Mali Troops Now A Target Of Suicide Bombers.
Bamako – Suicide bombers targeted troops in two towns in war-torn northern Mali on Friday, leaving four of the attackers dead and two Malian soldiers wounded, military sources said.
The first attack was against soldiers from neighbouring Niger stationed in Menaka, a Saharan desert commune 300 kilometres east of Gao, with only the bomber being killed, Nigerien and Malian military sources on the ground told AFP.
“Around 5.00am (05.00 GMT), a kamikaze in a car busted through the entrance to our military camp at Menaka. We fired our weapons and the kamikaze blew himself up,” a Nigerien military source said.
“He is dead, but there were no victims among our ranks,” the source added, stating that the Nigerien troops had gone on to “a state of alert”.
Niger is among several countries that have sent troops to Mali to help fight armed Islamists who seized control of the desert north of the west African nation for several months in 2013, following a coup that caused turmoil in the capital Bamako.
A Malian military source in Menaka confirmed the attack, saying: “Early on Friday, a light-skinned kamikaze managed to get inside the camp for Nigerien troops at Menaka.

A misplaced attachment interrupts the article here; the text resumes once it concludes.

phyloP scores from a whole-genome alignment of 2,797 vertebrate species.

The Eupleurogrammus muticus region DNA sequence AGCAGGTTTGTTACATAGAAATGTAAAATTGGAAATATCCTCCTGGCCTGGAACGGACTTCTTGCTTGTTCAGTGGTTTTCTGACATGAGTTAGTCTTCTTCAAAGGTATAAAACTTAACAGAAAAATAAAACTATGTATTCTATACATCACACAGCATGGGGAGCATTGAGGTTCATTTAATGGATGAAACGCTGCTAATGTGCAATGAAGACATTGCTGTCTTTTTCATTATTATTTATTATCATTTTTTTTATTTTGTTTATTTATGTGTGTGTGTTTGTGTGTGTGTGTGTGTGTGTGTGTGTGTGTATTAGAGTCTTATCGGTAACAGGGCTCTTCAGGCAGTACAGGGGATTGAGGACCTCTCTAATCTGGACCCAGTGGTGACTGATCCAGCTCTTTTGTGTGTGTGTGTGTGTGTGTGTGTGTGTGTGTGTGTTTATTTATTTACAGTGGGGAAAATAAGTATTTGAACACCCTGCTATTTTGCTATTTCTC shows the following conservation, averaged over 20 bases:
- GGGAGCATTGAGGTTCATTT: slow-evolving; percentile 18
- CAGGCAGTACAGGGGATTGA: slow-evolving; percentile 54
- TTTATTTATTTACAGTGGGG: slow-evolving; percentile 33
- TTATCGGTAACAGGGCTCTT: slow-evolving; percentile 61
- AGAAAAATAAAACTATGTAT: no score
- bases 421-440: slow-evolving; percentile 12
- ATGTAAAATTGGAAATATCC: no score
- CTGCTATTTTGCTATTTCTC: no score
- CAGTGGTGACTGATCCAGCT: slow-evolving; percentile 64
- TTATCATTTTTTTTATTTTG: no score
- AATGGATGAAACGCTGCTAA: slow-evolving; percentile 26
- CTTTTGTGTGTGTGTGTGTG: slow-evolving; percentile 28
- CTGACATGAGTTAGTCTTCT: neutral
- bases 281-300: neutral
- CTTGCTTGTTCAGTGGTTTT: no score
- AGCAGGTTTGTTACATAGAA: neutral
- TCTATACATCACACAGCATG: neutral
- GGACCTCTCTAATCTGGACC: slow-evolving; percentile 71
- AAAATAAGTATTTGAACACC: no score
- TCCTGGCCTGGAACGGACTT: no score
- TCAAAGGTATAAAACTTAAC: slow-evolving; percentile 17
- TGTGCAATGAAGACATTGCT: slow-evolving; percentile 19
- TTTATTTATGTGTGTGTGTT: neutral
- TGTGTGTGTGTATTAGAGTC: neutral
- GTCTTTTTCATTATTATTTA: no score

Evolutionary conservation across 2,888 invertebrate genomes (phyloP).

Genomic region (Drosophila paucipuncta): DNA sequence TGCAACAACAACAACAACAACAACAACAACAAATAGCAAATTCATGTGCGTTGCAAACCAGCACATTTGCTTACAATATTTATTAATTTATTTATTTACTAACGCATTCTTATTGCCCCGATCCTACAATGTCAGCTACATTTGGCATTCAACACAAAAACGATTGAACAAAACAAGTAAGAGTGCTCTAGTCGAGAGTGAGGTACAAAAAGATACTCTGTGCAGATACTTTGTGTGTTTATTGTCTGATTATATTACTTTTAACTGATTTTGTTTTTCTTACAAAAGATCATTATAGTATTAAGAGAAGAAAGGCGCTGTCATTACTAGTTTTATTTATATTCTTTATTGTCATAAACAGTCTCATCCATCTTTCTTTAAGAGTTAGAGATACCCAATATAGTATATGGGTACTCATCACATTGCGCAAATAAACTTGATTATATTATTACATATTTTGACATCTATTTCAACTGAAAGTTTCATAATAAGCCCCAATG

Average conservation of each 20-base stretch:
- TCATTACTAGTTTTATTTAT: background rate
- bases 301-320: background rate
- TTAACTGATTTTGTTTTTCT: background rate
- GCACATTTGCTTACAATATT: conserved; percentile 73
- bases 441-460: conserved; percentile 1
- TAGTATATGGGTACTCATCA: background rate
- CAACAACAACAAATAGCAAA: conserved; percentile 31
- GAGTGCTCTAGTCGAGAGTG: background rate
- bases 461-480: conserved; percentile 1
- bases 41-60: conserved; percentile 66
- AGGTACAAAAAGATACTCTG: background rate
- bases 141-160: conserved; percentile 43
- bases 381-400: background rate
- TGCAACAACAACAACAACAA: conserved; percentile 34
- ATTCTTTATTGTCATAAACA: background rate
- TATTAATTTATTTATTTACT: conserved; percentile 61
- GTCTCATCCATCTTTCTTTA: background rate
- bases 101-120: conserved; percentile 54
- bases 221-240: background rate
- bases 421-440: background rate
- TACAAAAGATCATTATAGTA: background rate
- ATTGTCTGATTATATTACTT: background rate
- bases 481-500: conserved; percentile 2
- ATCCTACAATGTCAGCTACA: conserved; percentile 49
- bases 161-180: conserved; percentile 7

“The kamikaze blew himself up at the wheel of his vehicle and the Nigerien army hit back.”
Three suicide bombers were then killed and two Malian soldiers wounded in a second attack in the lakeside market town of Gossi, in the Timbuktu region, about 185 miles southwest of Gao, the source told AFP.
“On Friday morning, three suicide bombers blew themselves up in Gossi. They wounded two Malian soldiers. This is a provisional toll,” he said.
The attack was confirmed by an administrative source in northern Mali, who said the three bombers came from Gao, the largest city in northern Mali, in a transport truck.
“Having arrived at the military checkpoint in Gossi, three dark-skinned men blew themselves up in front of the Malian military. Two Malian soldiers were injured,” the source said.
Jihadists linked to al-Qaeda in the Islamic Maghreb were driven out of Mali’s northern towns in a joint operation by French and African military forces that began on January 11 and is still under way.
Residual groups of these fighters are no longer able to carry out coordinated assaults, but they are still capable of regular small-scale attacks, mainly against Malian and French soldiers.
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